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Life's journey is not to arrive at the grave safely in a well preserved body, but rather skid in sideways, totally worn out, shouting "Holy shit...what a ride!"
looked good. I wanted to buy it and was disapointed to find out it will not be available until this winter. Good looking game, simple combat...well ok combat, looked a little simple to me but I did not demo, just watched and chatted with the developer later in the day.
ive read from a board game geek forum that it is alot like civilization: revolution for the 360. I dont have a 360 but i can download the civ: rev app for the ipad if it is similar to the 360.
I played the demo at Gencon so here's a really quick breakdown. There are multiple countries, each with unique abilities. In a four player game, there are 16 4x4 map tiles, one starting tile for each country in the corners, and enough facedown tiles to make an unexplored square map. Cities occupy a space, and each building in a city replaces a space adjacent to the city, but is generally superior to the replaced area. There are two types of movable units, armies and scouts. Armies are combat units and can explore goody huts, scouts can found new cities. There are multiple levels of techs, and any 2 level 1 techs can act as prereqs for a single level 2, creating a tech pyramid. You can win by conquest, culture, or tech. Combat is handled with a deck of combat cards, which have strengths that depend on your tech level; i.e., you buy "infantry" and they use swords or guns depending on how far along you are. There is a slight element of paper rock scissors to combat which gives "first strike" to the dominant unit. Combat is only slightly random, you draw a hand and then choose units from that hand to fight. Feel free and ask any questions, I'll do my best to remember.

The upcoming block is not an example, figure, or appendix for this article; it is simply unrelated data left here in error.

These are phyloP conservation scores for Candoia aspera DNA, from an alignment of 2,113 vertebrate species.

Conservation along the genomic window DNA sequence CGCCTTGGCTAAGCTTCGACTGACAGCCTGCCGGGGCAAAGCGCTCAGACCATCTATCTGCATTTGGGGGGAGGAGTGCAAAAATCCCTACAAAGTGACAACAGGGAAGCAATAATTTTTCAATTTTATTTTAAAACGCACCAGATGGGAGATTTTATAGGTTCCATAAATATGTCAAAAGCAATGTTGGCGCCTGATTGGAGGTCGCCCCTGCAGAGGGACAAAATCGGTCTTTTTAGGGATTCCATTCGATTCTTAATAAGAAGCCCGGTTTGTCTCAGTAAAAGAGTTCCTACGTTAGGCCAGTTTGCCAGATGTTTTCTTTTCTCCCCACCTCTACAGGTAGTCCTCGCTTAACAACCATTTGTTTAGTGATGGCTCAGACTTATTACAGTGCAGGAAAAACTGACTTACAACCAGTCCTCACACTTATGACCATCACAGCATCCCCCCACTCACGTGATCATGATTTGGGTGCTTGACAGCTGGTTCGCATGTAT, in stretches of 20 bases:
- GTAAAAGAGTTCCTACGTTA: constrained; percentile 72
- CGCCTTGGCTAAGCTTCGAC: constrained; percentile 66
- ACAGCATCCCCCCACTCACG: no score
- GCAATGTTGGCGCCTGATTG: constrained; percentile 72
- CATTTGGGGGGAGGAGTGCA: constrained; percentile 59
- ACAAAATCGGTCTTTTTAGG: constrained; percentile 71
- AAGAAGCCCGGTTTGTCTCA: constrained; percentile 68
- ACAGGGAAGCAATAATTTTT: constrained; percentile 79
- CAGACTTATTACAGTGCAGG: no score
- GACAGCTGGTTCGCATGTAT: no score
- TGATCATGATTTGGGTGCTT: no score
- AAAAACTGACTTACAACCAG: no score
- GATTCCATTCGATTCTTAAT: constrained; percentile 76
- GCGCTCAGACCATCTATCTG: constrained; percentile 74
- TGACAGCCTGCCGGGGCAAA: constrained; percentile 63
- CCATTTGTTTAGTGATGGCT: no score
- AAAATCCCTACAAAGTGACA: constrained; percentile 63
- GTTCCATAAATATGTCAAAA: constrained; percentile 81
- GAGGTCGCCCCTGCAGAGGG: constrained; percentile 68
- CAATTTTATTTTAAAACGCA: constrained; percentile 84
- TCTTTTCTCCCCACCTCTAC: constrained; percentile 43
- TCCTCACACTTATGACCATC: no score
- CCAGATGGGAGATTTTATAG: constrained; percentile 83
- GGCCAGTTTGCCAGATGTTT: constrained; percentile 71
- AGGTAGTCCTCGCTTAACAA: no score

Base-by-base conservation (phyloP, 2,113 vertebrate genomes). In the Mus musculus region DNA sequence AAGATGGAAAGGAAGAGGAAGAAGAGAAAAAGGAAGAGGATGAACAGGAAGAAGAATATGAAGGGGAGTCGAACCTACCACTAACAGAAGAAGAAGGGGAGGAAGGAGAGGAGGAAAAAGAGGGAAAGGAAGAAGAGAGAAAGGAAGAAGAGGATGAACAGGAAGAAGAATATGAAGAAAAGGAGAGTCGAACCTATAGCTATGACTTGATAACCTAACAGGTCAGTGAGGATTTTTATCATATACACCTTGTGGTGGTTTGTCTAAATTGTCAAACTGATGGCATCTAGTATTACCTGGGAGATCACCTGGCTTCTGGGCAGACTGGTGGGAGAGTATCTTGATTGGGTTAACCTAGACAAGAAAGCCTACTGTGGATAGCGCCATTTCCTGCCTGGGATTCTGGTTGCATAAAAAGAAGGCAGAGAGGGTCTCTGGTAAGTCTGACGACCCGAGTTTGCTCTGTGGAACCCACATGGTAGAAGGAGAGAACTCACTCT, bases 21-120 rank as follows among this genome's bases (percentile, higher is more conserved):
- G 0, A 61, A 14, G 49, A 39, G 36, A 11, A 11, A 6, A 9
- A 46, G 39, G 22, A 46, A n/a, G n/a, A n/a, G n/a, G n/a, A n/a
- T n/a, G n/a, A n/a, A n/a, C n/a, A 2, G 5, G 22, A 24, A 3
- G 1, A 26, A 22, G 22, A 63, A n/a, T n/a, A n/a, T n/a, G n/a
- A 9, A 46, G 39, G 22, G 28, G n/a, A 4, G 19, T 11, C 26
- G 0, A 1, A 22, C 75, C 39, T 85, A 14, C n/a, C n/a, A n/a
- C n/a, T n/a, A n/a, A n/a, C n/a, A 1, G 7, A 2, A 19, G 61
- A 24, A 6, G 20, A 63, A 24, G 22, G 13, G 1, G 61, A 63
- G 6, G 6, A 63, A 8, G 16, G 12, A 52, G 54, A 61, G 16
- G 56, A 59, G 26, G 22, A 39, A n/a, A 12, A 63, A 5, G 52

I played the beta version they had a GenCon. This was a true beta with paper laminate glued onto whatever piecemeal tokens they happened to have on hand. This beta version did not include the ability to construct Wonders. I don't know if that is because the rules for Wonders aren't done yet, or if they just didn't have time to make mock-ups of them for the beta.